Top 10 performance desktop PCs

You'd be hard pressed to beat the overclocked monoliths that dominate the Performance charts -- but power doesn't come cheap

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Digital Storm Black Ops Assassin
Black Ops Assassin Review, by David Murphy August 10, 2010

Pros:
Great price to performance ratio
Tool-free and easy to manipulate for upgrades

Cons:
Limited slots for PCI upgrades

Bottom Line: If price is no object, you'll be hard-pressed to find a better power PC than the beautifully constructed Black Ops Assassin from Digital Storm.

REVIEW:
It's no secret that the customized design, features, and loadouts of performance PCs tend to get more unusual and awe-inspiring the higher up the price list one goes. That's not to say that excellent inexpensive systems don't exist; it's just that the true Everests of the computing world demand a bit more dough. But not that much. Digital Storm's Black Ops Assassin is a terrific combination of beauty and performance that doesn't break the bank ($3391 as of August 9, 2010) for the dominance it delivers across nearly all the categories we analyze in a typical system review.

We normally start PC reviews with a breakdown of the system's internal components. In this case, however, it's the Assassin's overall look and feel that drives home the kind of user experience that waits around the corner. Digital Storm's excellent use of a Silverstone FT02 chassis means that a majority of the system's guts are flipped on their side: All the components connect at the top of the chassis instead of at the rear. The case thus leaves plenty of room for three 180mm fans that thoroughly ventilate the rig from bottom to top, coupled with a soundproofed side window to shield your ears (and mental state) from the din.

The only things that aren't screwless on the Assassin's interior are its PCI devices. That said, you likely won't mess around much in this area due to lack of room--only one free PCI Express x8 slot exists--and a lack of desire, as you probably won't need to upgrade the system's powerful dual-nVidia GeForce GTX 480 configuration for some time. The case's three free hard-drive bays feature handy trays for sliding drives in and out, and the Assassin's two free 5.25-inch bays (of four available) employ huge, individual buttons to help you stick your devices in place.

Even considering the borderline-absurd air cooling in the Assassin, it's interesting that Digital Storm didn't opt to slap a water-cooling setup over the system's Intel Core i7-930 processor. The CPU is overclocked from its stock frequency of 2.8GHz, up to 3.8GHz. That tweak--together with the system's 6GB of DDR3 memory and 128GB SSD boot drive--helped the Assassin shoot close to the top of the rankings on our WorldBench 6 general-performance tests, with a score of 172. That's a mere 9 points behind the mark of the $7000 Maingear Shift, but a significant cost-for-performance victory.

The system's SLI GTX 480 graphics cards look hefty, and they are; they delivered excellent performance on our Unreal Tournament 3 benchmark. However, the 173.4-frames-per-second result we saw from the Assassin on the 2560-by-2100-pixel, high-quality version of the test is still no match for the triple-CrossFire setup of the Maingear Shift and its 203.9-fps showing. The Shift is clearly the superior gaming system in terms of raw graphical performance, but, again, you could pick up two Assassins for what one Shift will set you back. That's quite an investment for 25 more frames per second.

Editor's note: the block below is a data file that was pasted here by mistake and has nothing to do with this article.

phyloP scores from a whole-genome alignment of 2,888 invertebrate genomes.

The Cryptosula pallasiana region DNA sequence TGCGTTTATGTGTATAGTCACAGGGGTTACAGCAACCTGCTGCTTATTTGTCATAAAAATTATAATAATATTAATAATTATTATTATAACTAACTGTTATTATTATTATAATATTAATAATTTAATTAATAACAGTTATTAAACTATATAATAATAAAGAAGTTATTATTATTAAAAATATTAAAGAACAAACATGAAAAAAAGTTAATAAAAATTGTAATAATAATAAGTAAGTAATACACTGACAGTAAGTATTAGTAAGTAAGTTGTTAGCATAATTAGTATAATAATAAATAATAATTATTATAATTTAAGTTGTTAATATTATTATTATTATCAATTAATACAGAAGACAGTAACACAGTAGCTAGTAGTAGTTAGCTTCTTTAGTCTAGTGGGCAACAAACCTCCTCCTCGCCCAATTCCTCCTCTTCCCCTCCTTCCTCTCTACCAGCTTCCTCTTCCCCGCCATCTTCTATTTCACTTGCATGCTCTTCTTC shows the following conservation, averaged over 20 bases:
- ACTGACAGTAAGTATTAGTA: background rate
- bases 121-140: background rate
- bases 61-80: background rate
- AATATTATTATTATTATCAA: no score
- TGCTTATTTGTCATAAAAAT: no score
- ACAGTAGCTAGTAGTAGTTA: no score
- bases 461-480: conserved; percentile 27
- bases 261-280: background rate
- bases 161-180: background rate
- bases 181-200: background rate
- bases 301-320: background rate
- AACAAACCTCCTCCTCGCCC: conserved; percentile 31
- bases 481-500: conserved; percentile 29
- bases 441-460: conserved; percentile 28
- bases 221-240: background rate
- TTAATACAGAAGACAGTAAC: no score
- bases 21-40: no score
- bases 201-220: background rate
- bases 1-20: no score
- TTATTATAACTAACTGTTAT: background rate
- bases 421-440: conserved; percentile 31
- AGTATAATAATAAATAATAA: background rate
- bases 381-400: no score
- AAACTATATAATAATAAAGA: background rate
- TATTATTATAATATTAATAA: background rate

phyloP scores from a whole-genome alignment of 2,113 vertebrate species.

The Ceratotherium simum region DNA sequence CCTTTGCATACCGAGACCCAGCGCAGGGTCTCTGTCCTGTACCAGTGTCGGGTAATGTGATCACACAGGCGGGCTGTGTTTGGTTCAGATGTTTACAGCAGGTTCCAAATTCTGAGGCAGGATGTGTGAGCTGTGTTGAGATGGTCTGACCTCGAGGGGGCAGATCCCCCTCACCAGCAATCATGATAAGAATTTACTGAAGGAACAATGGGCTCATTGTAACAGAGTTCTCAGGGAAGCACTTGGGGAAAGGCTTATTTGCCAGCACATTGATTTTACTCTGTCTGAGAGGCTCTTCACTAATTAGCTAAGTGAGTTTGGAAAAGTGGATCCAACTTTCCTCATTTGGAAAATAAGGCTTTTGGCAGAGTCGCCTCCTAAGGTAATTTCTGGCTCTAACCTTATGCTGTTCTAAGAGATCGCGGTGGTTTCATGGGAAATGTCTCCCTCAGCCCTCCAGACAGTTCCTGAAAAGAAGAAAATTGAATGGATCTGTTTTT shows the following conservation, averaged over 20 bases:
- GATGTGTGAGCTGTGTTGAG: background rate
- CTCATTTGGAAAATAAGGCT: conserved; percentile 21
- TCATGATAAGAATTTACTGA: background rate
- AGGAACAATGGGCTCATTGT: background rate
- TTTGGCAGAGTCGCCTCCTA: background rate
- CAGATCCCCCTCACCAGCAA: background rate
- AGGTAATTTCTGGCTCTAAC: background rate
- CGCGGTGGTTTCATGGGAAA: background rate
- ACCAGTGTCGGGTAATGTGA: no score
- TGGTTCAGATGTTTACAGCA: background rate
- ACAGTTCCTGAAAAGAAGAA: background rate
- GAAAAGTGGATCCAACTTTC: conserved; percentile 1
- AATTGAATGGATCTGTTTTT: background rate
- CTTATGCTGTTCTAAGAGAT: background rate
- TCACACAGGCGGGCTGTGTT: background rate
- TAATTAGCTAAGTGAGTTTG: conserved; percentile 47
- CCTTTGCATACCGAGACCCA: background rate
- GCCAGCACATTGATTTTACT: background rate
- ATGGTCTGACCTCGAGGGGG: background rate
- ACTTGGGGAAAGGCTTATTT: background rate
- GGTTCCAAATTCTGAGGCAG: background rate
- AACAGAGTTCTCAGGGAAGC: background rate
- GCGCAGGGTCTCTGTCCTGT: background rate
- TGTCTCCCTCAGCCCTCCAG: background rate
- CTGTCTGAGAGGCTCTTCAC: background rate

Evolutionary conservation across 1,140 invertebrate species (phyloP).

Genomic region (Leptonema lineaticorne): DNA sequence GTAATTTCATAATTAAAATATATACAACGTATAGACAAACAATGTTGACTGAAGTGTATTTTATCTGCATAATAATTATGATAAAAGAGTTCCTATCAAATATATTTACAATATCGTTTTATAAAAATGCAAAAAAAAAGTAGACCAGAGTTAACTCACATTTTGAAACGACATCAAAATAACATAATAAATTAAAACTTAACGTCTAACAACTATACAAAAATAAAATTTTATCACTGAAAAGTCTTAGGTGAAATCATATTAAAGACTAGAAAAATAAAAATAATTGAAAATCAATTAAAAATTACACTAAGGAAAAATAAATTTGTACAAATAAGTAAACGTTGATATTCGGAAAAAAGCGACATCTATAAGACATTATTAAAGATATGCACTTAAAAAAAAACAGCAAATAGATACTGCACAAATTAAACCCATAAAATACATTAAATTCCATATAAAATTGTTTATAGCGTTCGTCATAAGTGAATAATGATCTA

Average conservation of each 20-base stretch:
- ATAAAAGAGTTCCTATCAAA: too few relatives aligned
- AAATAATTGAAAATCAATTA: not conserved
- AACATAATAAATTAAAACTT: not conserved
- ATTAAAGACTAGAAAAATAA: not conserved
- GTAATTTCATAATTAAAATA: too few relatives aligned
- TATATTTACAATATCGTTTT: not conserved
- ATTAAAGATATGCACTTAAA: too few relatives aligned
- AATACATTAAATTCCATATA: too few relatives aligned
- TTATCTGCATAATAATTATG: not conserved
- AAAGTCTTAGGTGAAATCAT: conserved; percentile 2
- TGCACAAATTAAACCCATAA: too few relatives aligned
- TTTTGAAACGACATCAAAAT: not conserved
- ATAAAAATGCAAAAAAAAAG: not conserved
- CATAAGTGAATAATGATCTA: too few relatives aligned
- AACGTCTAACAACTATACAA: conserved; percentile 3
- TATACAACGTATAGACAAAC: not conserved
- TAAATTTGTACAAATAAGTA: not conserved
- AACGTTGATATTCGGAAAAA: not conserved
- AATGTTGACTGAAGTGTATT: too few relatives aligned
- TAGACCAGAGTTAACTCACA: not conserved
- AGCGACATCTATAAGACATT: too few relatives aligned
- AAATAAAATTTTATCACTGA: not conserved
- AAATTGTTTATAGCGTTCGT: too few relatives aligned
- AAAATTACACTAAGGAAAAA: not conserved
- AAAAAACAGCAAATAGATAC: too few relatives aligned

You would expect that a system of this caliber would come with a stacked connection setup. And this Assassin is fairly equipped to kill in that regard. Three USB ports and a multiformat card reader await you on the front of the FT02 chassis, along with a DVD burner and a Blu-ray drive.

As mentioned earlier, since the case flips the motherboard 90 degrees, the rest of the system's connections can be found on its top. There, S/PDIF coaxial and optical ports join eight USB ports, a gigabit ethernet port, integrated 7.1 surround sound, and an eSATA port, as well as four DVI ports and two HDMI ports on the graphics boards themselves. We did notice the lack of USB 3.0, however.

Although the system comes with a comprehensive support package, including customized image discs, driver CDs, and a personalized user manual, the Assassin ships with no preselected input devices. You're on your own for that one. Digital Storm apparently suspects--rightly so--that anyone spending this much money on a performance PC will want to tailor their mouse and keyboard to their own individual specifications.

The joke is as obvious as any, but Digital Storm's Black Ops Assassin is truly a killer performance PC. Minus a misgiving here and there related to the system's connections, there really isn't anything to dislike about this wickedly fast system. It doesn't top our performance charts, but it comes pretty close without hurling a ninja star at your bank account. In the end, it offers the kind of elegance and grace you'd expect from only the most masterful of PCs, a designation the Assassin has truly earned through its design and function.

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